Variants and House Rules


This is the obvious - if slightly vague - answer.

A specfic category that springs to mind is games which take place on a board which represents a geographic area - fan communities have shown themselves willing and able to generate variants which are played on different real or fantasy geographies, often with variant rules to model the situation in those locations.

Diplomacy is, of course, the classic example, with variants ranging from different historical scenarios to fictional worlds (or, in the case of Tolkein's Middle Earth, historical scenarios in fictional worlds ).

Another example close to my own heart is RoboRally - there are lots of fan-produced boards to play with, often with new hazards with their own rules, once the gamer is tired of the ones which come with the game.

Edit: Ansering your real question, "how", is more challenging. Computer games have it easier, since it is possible to build into the software a particular IP address which can be queried for "approved" expansions, especially with the current generation of consoles having onine capability and downloadable content.

Board games have no such automatic channelling of the user's attention to a given site. Players will therefore need to be encouraged to go to the places where new content is made available. On the one hand, any game with a critical mass of players will form their own communities online (as was the case with computer games before publishers wised up; I remember when BluesNews was still the first place to check for PC platform FPS mods, no matter what the game). On the other, the "casual" gamer will go only to the "official" website (be it the developer's or the publisher's - whichever is more heavily promoted in the game's documentation).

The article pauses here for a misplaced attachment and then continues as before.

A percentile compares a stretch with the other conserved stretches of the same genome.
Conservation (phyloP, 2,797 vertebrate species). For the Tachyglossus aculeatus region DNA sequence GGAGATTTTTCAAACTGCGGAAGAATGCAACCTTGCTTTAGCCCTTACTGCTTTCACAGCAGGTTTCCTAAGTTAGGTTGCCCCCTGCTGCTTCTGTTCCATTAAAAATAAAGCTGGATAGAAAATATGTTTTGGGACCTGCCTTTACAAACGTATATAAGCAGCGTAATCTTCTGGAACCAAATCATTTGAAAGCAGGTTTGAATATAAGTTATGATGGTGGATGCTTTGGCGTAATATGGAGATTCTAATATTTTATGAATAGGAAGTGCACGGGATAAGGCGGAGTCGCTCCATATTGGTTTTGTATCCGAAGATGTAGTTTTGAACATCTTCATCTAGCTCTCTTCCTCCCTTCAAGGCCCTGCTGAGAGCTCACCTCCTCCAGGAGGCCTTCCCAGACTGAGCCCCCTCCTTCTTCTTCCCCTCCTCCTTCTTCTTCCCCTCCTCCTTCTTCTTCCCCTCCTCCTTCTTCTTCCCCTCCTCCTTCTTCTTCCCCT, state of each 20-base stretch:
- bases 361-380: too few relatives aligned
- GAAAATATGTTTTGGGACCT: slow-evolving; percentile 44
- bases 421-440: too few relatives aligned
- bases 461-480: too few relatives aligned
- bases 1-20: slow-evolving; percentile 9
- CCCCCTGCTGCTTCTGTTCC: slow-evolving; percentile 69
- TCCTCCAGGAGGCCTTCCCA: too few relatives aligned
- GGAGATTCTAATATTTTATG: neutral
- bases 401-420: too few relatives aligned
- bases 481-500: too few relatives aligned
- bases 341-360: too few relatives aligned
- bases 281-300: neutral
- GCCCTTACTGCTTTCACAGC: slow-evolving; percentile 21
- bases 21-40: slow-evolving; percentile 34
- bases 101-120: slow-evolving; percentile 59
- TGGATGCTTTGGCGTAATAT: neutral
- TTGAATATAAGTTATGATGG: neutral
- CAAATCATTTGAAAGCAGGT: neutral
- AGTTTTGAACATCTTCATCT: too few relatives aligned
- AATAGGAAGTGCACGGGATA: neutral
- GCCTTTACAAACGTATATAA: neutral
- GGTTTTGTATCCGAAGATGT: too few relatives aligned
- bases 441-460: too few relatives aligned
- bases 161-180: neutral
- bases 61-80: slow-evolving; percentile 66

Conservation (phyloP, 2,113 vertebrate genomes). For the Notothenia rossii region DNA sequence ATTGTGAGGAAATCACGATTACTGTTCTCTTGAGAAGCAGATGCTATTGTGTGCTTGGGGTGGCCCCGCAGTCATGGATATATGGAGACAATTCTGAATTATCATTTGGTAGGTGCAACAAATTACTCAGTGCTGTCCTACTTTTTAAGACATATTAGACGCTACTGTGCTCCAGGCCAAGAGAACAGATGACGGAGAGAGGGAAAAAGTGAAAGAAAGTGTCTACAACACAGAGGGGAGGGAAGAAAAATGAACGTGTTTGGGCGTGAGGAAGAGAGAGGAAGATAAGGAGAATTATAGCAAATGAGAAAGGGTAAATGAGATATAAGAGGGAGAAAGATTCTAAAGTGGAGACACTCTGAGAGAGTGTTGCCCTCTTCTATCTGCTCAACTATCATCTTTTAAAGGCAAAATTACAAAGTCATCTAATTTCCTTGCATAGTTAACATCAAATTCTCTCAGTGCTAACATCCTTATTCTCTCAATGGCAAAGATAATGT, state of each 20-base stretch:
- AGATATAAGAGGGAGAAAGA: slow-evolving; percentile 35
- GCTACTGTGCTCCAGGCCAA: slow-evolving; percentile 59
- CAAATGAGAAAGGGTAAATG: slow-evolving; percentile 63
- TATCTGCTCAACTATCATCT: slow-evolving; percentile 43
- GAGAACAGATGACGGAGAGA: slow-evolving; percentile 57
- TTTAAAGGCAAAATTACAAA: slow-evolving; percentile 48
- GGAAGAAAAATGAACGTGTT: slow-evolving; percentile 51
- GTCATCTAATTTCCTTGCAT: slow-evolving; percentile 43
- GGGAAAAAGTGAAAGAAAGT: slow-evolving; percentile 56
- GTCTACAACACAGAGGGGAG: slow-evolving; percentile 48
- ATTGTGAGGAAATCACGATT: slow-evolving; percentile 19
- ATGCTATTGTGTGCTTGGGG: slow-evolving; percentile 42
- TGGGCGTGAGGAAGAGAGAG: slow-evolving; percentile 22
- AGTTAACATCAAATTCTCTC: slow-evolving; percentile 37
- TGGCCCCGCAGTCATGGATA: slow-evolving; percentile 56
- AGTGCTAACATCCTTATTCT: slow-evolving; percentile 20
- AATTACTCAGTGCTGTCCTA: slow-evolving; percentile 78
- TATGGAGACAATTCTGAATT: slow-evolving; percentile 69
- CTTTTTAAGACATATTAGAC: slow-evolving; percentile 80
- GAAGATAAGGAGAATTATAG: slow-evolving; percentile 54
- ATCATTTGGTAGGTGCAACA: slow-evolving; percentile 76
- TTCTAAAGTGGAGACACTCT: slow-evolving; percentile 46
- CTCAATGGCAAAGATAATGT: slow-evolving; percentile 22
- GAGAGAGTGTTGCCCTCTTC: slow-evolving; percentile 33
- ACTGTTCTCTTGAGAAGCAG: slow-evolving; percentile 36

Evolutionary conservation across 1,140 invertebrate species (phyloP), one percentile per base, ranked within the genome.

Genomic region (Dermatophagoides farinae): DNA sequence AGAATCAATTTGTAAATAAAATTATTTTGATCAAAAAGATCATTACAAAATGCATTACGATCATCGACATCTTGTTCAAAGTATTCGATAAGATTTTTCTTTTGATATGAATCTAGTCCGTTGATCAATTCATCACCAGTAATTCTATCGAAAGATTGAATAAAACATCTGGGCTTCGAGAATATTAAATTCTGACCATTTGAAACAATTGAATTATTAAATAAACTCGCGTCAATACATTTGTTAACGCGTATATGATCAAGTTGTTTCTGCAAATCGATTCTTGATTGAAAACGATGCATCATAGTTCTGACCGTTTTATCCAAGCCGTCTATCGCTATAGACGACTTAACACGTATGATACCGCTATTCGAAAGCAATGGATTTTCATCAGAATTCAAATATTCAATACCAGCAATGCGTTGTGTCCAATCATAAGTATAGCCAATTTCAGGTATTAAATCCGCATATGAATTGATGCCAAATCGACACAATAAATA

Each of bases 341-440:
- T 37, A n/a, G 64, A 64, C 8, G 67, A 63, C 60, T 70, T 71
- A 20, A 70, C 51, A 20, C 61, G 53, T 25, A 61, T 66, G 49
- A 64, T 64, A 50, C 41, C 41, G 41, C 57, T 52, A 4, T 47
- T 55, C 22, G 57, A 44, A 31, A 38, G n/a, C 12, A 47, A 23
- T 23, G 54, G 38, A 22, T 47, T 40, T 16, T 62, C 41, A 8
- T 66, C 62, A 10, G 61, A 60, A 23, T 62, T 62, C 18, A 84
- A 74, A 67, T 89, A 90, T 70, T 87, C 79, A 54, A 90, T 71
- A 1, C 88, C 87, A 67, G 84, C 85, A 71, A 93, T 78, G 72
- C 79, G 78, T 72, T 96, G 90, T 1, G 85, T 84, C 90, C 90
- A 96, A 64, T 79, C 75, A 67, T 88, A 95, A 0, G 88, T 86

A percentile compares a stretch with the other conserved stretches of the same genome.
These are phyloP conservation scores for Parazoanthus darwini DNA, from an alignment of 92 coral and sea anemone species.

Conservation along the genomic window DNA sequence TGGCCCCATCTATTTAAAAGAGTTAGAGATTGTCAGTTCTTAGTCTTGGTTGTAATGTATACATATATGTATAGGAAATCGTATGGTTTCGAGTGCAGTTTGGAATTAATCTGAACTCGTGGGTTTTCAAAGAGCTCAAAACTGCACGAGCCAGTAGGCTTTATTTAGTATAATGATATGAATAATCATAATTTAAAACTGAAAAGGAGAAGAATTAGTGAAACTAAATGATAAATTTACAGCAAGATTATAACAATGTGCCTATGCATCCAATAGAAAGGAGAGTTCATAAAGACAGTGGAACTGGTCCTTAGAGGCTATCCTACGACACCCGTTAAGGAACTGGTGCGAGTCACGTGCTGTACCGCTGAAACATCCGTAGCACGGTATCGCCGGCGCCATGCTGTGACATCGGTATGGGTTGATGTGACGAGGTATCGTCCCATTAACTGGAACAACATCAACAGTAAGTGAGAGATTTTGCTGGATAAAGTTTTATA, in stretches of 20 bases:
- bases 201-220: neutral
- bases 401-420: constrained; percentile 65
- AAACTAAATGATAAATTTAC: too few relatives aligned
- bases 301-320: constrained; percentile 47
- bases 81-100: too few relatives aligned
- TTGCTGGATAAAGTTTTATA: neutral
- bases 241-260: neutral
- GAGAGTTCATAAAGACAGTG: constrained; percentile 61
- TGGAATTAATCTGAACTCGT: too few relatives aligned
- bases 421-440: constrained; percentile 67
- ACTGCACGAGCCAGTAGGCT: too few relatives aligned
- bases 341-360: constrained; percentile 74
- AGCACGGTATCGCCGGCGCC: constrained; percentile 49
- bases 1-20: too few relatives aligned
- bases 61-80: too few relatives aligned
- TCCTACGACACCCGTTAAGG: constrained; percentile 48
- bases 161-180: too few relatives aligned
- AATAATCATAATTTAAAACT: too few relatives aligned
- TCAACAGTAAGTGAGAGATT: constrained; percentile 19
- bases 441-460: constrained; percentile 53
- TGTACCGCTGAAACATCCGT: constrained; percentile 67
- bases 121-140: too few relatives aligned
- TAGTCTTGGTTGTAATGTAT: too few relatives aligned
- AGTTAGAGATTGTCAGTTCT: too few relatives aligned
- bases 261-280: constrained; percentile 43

The real answer is for the developer and publisher to interact with the existing online community, and provide a seamless connection between the official website and those places where the community is actually creating content. This can be achieved either by encouraging the community to publish content on the official website, or else by making it obvious and non-threatening for the casual gamer to find their way from the official site to the unofficial sites where community content is being published.

This, of course, is made easier when the community is already consolidated at a particular site, and here boardgame publishers and gamers have an advantage. As far as I can see, BGG is overwhelmingly the dominant online community for boardgames, so much so that publishers can be fairly confident that they can focus their efforts on engaging those who contribute here. RPG and computer game manufacturers, OTOH, have to engage communities scattered over a much wider variety of sites.

An additional complication is that there is, necessarily, a physical component to boardames. A printout of a variant board will, to a large percentage of the players, always seem less satisfactory than a professionally published expansion, whereas with a computer game, it's much easier for fan content to appear indistinguishable from the original, given suitable tools and skill.

No matter what new board and pieces I invent for my favourite game, there's no way I can make professional-quality components available affordably to anyone who wants to play my variant. Meanwhile, the economics of boardgame publishing make it impossible for the publishers to provide cheap, professional-quality printings of community content.

How you overcome that, I don't know.

By the way, Lew, do I remember your name from Imagine magazine, many years ago?

Mike